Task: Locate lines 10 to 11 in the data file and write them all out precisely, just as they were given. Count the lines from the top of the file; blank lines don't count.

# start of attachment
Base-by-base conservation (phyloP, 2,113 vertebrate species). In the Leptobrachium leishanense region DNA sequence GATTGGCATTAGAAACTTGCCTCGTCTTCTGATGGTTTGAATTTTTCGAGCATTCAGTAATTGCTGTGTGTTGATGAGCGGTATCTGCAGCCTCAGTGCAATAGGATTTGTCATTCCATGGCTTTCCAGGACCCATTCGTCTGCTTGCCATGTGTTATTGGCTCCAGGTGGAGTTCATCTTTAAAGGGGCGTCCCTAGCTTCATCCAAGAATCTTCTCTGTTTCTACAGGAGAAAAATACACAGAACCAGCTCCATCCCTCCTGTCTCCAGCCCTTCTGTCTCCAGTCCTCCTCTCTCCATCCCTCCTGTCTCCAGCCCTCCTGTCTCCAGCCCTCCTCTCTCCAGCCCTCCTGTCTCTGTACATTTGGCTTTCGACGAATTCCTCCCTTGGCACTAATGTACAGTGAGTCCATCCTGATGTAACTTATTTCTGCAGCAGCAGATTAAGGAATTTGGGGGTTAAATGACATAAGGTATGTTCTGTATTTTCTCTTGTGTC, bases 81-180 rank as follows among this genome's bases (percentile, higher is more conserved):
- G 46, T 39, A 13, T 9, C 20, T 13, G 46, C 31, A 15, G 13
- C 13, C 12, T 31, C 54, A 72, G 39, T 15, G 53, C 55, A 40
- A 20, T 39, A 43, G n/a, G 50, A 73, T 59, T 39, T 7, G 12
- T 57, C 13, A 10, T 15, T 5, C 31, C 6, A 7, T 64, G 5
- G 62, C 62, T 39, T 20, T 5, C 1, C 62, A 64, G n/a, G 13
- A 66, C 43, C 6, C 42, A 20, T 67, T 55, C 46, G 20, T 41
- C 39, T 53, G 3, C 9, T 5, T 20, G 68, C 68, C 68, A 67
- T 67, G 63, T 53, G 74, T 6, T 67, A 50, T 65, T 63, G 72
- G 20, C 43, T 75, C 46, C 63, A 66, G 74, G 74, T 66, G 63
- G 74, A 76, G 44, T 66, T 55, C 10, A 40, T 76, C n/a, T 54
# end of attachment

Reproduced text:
- G 20, C 43, T 75, C 46, C 63, A 66, G 74, G 74, T 66, G 63
- G 74, A 76, G 44, T 66, T 55, C 10, A 40, T 76, C n/a, T 54